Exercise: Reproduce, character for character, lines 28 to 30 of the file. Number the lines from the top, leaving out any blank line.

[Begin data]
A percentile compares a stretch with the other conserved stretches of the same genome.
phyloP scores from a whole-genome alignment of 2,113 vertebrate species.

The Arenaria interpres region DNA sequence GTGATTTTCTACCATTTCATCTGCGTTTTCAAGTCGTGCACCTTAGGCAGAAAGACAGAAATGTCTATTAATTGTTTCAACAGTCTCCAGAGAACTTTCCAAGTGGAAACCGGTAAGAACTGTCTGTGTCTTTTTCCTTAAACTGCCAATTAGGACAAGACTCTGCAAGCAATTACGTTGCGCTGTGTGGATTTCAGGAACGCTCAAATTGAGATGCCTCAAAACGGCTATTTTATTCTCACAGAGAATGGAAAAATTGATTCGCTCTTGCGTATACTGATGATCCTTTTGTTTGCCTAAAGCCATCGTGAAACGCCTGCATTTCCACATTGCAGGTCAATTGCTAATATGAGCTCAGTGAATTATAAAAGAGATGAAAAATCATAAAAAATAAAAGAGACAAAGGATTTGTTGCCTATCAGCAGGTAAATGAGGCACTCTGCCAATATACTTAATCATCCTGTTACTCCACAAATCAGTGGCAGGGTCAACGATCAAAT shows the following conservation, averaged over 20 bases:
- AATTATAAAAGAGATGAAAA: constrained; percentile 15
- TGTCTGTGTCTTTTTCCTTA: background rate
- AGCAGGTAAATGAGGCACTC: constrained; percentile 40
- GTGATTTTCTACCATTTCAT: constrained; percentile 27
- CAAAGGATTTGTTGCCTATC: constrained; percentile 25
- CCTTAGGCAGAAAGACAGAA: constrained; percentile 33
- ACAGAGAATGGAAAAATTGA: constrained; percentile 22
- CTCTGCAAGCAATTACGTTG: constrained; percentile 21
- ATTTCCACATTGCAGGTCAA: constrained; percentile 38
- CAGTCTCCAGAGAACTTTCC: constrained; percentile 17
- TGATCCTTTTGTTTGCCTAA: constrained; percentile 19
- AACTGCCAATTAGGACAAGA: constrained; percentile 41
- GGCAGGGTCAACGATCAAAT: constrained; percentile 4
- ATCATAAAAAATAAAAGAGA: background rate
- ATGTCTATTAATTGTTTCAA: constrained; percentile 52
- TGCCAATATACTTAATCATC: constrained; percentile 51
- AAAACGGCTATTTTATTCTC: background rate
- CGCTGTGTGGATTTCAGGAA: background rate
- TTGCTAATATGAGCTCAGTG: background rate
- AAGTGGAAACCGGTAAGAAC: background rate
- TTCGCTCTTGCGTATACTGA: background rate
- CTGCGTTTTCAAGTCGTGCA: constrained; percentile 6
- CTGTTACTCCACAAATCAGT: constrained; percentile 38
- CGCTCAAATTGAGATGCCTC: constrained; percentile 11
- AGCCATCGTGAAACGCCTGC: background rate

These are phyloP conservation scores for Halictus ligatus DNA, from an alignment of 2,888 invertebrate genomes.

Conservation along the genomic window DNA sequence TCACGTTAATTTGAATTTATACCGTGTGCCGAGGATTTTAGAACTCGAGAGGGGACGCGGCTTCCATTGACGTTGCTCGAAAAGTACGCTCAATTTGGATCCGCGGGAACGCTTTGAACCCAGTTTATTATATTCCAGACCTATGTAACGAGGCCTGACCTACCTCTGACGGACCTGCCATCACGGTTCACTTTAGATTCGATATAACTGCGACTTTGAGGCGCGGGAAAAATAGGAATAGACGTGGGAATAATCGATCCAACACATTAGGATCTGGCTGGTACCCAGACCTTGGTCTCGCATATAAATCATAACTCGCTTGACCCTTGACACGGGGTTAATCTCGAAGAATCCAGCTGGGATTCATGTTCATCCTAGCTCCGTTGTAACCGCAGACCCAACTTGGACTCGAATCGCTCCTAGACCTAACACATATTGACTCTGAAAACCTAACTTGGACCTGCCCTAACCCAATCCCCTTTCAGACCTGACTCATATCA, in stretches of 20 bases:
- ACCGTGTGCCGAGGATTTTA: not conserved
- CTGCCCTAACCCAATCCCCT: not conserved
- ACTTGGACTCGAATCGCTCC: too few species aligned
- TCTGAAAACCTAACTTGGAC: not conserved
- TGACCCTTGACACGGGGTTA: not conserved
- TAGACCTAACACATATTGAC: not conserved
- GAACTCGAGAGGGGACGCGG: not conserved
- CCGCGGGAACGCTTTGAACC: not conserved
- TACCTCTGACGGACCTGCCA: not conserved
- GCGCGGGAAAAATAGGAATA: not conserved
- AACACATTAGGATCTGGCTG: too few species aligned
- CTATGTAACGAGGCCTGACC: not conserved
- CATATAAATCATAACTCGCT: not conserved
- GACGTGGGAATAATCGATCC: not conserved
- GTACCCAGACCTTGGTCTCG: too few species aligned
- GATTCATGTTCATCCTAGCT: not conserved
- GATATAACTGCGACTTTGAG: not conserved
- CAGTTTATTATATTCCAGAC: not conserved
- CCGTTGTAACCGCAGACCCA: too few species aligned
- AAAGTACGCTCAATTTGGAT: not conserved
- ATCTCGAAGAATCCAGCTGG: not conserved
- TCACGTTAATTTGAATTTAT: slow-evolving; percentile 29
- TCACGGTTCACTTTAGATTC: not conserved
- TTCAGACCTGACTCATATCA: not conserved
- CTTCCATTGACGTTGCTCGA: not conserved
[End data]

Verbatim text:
- AGCCATCGTGAAACGCCTGC: background rate

These are phyloP conservation scores for Halictus ligatus DNA, from an alignment of 2,888 invertebrate genomes.

Conservation along the genomic window DNA sequence TCACGTTAATTTGAATTTATACCGTGTGCCGAGGATTTTAGAACTCGAGAGGGGACGCGGCTTCCATTGACGTTGCTCGAAAAGTACGCTCAATTTGGATCCGCGGGAACGCTTTGAACCCAGTTTATTATATTCCAGACCTATGTAACGAGGCCTGACCTACCTCTGACGGACCTGCCATCACGGTTCACTTTAGATTCGATATAACTGCGACTTTGAGGCGCGGGAAAAATAGGAATAGACGTGGGAATAATCGATCCAACACATTAGGATCTGGCTGGTACCCAGACCTTGGTCTCGCATATAAATCATAACTCGCTTGACCCTTGACACGGGGTTAATCTCGAAGAATCCAGCTGGGATTCATGTTCATCCTAGCTCCGTTGTAACCGCAGACCCAACTTGGACTCGAATCGCTCCTAGACCTAACACATATTGACTCTGAAAACCTAACTTGGACCTGCCCTAACCCAATCCCCTTTCAGACCTGACTCATATCA, in stretches of 20 bases: